An already overcrowded federal prison system will overflow, some congressmen and criminal justice experts predict, if proposed new federal sentencing guidelines are accepted by Congress. The guidelines, to be sent to Capitol Hill April 13 by the United States Sentencing Commission, will become effective in six months unless Congress passes special legislation to the contrary.
Although met by heavy criticism when public comment was invited last month, the guidelines will go to Congress after less than a month and with no indication that any revisions are being made.
The proposed rules would eliminate parole, minimize probation, and provide for longer prison sentences in lieu of parole. The idea behind the change is to let potential offenders know that the punishment will, indeed, fit the crime and that sentences for similar offenses will be consistent throughout the federal court system.
But, say critics, the prison system cannot stand the additional inmate population pressures that would result.
James Beck, a researcher for the US Parole Commission, says the situation is like a ``bathtub filling up with water with no water going out. It's got to overflow.''
The system is 50 percent over normal capacity now, he points out.
House Judiciary Committee member Joseph Early (D) of Massachusetts says his colleagues in Congress purposely did not require a statement on the impact of the guidelines on the prison system, knowing that more prisons would be needed.
``The experts suggests an increase [in the number of federal prison inmates] to 68,000 by 1990,'' Congressman Early says. ``That's a 26,000 increase - 46 new prisons.''
Mr. Beck says that when Congress fashioned the Comprehensive Crime Control Act of 1984 and established the Sentencing Commission to form guidelines, it provided for the new policies to become law without specific action by Congress to minimize debate. Beck says that the possibility that both the House and Senate would pass a law nullifying the guidelines is ``slim.''
Anthony P. Travisono, executive director of the American Correctional Association, says: ``They're creating a welfare system by taking men's responsibility away from them. We give them a bed and three squares, and their women and children go on welfare.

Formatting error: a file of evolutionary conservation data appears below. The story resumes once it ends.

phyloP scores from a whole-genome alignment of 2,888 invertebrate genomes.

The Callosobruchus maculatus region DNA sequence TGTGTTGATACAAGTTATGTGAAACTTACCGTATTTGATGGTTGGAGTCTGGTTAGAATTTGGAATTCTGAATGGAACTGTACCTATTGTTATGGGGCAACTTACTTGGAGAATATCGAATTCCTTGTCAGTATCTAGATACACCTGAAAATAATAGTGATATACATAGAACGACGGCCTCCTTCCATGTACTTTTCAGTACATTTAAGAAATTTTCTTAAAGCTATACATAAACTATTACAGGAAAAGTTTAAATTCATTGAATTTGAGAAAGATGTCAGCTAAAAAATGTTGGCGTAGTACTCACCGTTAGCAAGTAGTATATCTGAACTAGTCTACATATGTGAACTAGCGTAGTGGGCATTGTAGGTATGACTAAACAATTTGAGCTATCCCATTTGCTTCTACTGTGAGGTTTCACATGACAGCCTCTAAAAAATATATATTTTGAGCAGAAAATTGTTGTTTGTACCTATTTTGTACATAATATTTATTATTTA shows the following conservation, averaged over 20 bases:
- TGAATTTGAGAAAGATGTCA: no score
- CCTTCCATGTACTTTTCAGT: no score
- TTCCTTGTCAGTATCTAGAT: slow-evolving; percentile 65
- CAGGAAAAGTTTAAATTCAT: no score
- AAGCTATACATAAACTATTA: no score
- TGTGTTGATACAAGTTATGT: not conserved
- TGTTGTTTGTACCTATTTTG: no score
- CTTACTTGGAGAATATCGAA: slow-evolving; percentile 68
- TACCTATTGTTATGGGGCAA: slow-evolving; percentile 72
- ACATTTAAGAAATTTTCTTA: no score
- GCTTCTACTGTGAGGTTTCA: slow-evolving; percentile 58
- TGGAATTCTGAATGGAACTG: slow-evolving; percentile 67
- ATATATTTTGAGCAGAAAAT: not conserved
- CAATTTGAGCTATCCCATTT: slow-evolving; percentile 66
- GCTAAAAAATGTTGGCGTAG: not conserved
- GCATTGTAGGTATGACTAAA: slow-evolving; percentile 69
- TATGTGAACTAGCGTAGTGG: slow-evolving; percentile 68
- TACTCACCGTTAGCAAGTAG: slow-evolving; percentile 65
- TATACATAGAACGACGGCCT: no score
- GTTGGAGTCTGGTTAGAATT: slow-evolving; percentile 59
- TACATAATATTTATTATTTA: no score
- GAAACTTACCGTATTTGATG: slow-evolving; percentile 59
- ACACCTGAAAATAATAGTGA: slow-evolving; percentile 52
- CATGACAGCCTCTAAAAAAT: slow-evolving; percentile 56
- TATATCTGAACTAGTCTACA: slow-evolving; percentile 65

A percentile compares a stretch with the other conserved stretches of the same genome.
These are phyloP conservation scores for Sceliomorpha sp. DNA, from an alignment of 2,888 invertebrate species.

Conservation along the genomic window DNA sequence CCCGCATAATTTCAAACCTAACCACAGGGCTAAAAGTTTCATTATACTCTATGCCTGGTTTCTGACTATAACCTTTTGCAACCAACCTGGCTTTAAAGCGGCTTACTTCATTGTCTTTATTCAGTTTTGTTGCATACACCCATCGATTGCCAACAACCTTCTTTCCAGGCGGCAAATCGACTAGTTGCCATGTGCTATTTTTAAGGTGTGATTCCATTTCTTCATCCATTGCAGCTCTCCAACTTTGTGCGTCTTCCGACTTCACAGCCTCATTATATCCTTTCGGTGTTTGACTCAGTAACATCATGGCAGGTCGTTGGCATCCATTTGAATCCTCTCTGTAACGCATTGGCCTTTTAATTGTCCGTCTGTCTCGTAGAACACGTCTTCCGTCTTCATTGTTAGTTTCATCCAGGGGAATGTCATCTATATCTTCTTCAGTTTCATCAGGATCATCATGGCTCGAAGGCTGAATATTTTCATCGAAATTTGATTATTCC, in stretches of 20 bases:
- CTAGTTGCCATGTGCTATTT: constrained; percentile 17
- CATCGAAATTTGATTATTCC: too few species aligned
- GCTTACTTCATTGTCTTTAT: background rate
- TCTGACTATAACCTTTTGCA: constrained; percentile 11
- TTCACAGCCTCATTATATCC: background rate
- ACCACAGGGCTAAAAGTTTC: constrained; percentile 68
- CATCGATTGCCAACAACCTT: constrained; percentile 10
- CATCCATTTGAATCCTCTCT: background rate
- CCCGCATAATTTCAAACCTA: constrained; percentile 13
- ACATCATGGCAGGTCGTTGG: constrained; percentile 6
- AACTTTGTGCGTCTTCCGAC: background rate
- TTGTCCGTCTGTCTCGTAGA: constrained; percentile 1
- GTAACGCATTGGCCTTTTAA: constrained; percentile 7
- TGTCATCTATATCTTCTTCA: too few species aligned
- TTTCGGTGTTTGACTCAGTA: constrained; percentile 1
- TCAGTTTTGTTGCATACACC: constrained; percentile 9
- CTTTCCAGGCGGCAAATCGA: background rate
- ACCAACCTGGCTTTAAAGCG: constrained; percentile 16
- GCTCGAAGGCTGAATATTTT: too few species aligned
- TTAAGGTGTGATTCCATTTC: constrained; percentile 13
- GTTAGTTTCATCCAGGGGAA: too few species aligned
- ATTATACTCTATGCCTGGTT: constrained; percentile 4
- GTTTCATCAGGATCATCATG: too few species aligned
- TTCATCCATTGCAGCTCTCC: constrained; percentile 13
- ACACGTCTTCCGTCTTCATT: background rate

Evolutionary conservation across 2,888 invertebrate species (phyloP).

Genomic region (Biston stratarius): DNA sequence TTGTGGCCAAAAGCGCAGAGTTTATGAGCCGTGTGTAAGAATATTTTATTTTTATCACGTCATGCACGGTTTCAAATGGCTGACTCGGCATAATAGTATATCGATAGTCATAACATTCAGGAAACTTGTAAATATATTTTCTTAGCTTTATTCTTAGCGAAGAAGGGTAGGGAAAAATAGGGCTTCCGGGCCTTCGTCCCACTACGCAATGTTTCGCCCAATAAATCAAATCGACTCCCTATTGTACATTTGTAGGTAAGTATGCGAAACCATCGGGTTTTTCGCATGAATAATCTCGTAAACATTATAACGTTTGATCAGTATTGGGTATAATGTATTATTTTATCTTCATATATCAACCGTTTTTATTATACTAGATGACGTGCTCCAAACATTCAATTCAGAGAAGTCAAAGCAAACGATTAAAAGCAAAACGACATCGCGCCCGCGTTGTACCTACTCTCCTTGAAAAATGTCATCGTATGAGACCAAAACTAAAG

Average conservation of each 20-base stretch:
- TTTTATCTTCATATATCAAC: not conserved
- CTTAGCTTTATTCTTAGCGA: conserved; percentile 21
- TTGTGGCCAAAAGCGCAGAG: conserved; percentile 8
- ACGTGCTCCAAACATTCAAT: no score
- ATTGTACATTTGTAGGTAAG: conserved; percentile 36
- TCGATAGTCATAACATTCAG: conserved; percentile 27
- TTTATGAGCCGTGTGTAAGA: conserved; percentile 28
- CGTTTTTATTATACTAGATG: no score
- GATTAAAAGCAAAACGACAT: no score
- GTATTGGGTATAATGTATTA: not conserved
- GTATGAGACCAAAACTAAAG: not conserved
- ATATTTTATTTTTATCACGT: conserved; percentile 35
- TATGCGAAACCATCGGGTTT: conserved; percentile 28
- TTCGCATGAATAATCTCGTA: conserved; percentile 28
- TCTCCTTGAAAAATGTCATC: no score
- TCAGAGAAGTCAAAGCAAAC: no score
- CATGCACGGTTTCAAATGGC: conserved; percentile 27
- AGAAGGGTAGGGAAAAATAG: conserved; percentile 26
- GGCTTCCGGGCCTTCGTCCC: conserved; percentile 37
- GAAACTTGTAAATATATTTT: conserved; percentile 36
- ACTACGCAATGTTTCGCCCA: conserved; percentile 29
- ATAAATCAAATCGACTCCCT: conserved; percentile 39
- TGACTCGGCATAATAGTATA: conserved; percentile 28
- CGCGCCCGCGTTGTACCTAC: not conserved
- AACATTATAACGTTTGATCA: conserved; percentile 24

``The state says, `Welcome, we're going to take care of you for the next three or four years.' It costs $16,000 a year to keep a man in prison.''
Federal, state, and local governments spent $45.6 billion in fiscal year 1985 for civil and criminal justice, according to the Bureau of Justice Statistics. This is a 75 percent increase since 1979. Over a fourth of that sum, $13 billion, was spent for corrections, including the building of jails and prisons and administering probation and parole systems.
The director of the Federal Bureau of Prisons, Norman F. Carlson, says the inmate population has jumped 75 percent since 1980. ``I understand that preliminary results indicate that imposition of sentencing guidelines outlined in the draft would substantially expand the population through increased time served as well as more offenders being committed to prison.
``While I do not question the sentence lengths proposed in the draft guidelines, I am concerned with our ability to respond.''
US Circuit Court of Appeals Judge William H. Wilkins Jr., chairman of the Sentencing Commission, says the guidelines will cause ``some increase [in the prison population] but not significant - nothing like 50 percent.'' He says the prison population would increase ``with or without [the new] guidelines.'' But one commission member, Rutgers University law Prof. Paul H. Robinson, says, ``I don't have the slightest idea what impact the guidelines will have on prison population, because there has been no [commission] study done on it.'' But he adds that the number of federal inmates ``is going to go up, we just don't know how much.''
Mr. Travisono says, ``Prison space should be reserved for the heinous, violent predator. Other people should be dealt with some other way.''